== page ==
I emphatically reply “NO” as Van Dien smirks that Rico-smirk and continues to listen to my tale of endearment around the on-screen Troopers relationship. With that I shift from Meyers to his other Troopers co-star, Neil Patrick Harris, and ask if he could see him becoming television’s biggest womaniser as How I Met Your Mother’s Barney Stinson.
“NO. I definitely did not see that coming! Him as this…WOMANISER! Never in a million years did I think he’d become that!”
I think he’s a brilliant comedic genius, and I think he’s super-smart and just so quick!
“But I never saw that coming! And anyone who says they saw that coming could not predict that! But he is so deserving because his wit is so fantastic. He’s a funny guy.”
As I’m an amazing conversationalist, we steer into ‘funny stories’, because that’s how that works. Asking Casper to look over his extensive career for his funniest story, we end up on a doozy that has had me in stitches since it’s first telling.
“So I’m Tarzan in South Africa, I’m the 20th Tarzan. One day they wake me up to this run, and so we’re out and we go through this gate…”
And it’s about here that you start to get the gist of what’s about to happen.
“…and they close it up afterwards. So we get through, and it’s a secondary shot so they go “You’re gonna run from over here to 200 feet down there. And you’re just gonna run by with your bow and your knife” and you know, I’m in my loin cloth here.
So I’m in this tall grass, running through it and all of a sudden I put my foot down and it keeps going! And I fall! And I land in this hole and catch myself with my hands and go “OOF!” and I’m all cut-up and bleeding but nothing’s broken so I get up and finish the run.
Production go “Haha! You slipped and fell and you got back up!” and I say “I didn’t slip. I fell in a hole.” and they go “What?” so I go over and take my bow off and poke the area and say “Look at it! It’s probably like…5 or 8 feet deep!”, then one of the guides goes:
TARZAN NO! THOSE ARE HYENA DENS!
And I say “THERE’S 5 OF THOSE HOLES RIGHT HERE!”, where they go “TARZAN! YOUR LUCKY HYENA NOT THERE! QUICKLY, COME BACK!” and I say “WHAT DO YOU MEAN HYENA DEN!” and all I have is my loin cloth on!
And it’s all because we stole the shot out of a National Park! They had cut the bolts, and we had snuck in…”
The story matching the wild it took place in, its wackiness like something out of a comedy, I ask him now what it was like to work with the oft-regarded wacky Director Tim Burton.
“Tim Burton is so funny. He’s hysterical.”
The genius of Burton showcasing that he can in-fact film however he wants.
He just knows what he wants and he has great people.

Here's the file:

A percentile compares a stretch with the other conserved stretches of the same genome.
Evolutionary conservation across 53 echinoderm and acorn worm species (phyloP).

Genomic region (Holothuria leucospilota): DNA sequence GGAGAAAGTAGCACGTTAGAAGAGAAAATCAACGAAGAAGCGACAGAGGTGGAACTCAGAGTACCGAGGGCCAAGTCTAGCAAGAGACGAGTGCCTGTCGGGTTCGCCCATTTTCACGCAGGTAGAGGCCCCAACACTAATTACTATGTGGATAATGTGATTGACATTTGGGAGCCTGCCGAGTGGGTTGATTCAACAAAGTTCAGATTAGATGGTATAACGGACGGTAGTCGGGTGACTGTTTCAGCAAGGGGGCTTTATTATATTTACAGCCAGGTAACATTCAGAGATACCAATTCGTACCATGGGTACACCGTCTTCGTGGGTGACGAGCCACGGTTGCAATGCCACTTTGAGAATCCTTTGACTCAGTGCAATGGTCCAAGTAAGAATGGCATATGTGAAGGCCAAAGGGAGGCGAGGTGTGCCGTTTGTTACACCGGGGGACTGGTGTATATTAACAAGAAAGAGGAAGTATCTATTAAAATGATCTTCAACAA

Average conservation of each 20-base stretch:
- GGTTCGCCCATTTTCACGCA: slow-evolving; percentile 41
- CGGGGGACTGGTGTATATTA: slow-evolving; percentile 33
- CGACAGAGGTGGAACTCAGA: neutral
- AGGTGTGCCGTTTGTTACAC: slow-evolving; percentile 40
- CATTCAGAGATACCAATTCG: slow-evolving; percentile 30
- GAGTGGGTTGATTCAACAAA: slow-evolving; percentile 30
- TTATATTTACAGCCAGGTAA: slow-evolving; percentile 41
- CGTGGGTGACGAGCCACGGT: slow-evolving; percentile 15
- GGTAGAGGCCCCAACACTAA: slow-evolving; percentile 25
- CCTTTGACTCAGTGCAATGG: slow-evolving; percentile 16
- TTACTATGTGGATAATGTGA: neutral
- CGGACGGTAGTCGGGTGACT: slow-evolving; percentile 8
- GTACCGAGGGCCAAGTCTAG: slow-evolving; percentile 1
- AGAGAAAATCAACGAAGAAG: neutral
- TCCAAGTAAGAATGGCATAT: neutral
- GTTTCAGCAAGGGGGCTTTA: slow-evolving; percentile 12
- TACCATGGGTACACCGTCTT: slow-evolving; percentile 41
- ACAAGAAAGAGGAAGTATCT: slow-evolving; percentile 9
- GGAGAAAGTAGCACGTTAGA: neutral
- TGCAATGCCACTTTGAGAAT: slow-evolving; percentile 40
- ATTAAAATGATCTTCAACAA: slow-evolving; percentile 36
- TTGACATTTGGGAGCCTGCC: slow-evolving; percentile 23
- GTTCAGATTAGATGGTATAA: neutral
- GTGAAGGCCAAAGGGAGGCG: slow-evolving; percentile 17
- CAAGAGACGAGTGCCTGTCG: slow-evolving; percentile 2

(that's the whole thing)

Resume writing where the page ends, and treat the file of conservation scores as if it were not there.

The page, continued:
Van Dien spouts off about a Director who’s genuine personality comes through as they film, Burton spitting out “Okay! Great! Let’s shoot it! That’s perfect!” niceties for the cast as they perform. Looking back on a moment of filming during Sleepy Hollow, Van Dien tells me of a scene where he has to ride a horse down a hill.
“I can ride a horse really well. I’m not an actor who says it and hops around as I’ve had my own horses, so I was quite proficient. But I would not want to gallop a horse down a hill, period. I don’t know who does because it’s like galloping down rock!”
And it’s here you see his appreciation of Burton, with his easy to answer “YYYEEAAAHHH!” when Burton requests him to ride a horse down a hill.
“I will do whatever you say!” he jokingly replies as we play around with his ease of accepting such a task.
“So I gallop this horse down and I had to stop at a mark and this horse tows up to the mark first take. I looked that good. And I had to load a weapon, and it’s this old musket from the 1800’s that was real! So they had to load it with paper to ‘fire’, and so my paper wad hits the target I have to hit! And I think it’s great, but Burton says:
Yeah great! But let’s shoot it again!
And I think “Oh man, I was just perfect for you and I don’t want to screw this up!””
Casper then slides in a fantastic piece of trivia from his shoot on Sleepy Hollow:
“The horse was the Black Beauty from the TV series!”
So the horse was way smarter than the rider…
I find myself gobsmacked by this piece of trivia and Casper corrects me by pointing out I’m supposed to say “Of course you’re not Casper, you’re much smarter than the horse.”. But you see, it was Black Beauty and well…I don’t even think I could be smarter than such a horse!
“SO! I do the same scene again and the horse pulls up to the mark AGAIN and I fire the musket and it hits the bottom of the X, so I think “That was luck…”. I was a pretty good shot with a rifle when I was in Military School but that was pretty good. It’s an old-school musket, and I’m a pretty good aim so I hit the X two times and Tim screams out “Yip! Great! Cut! Print, done! Good job Casper!” and I’m thinking “YYYYEEEAAAHHHH! I FEEL GOOD!””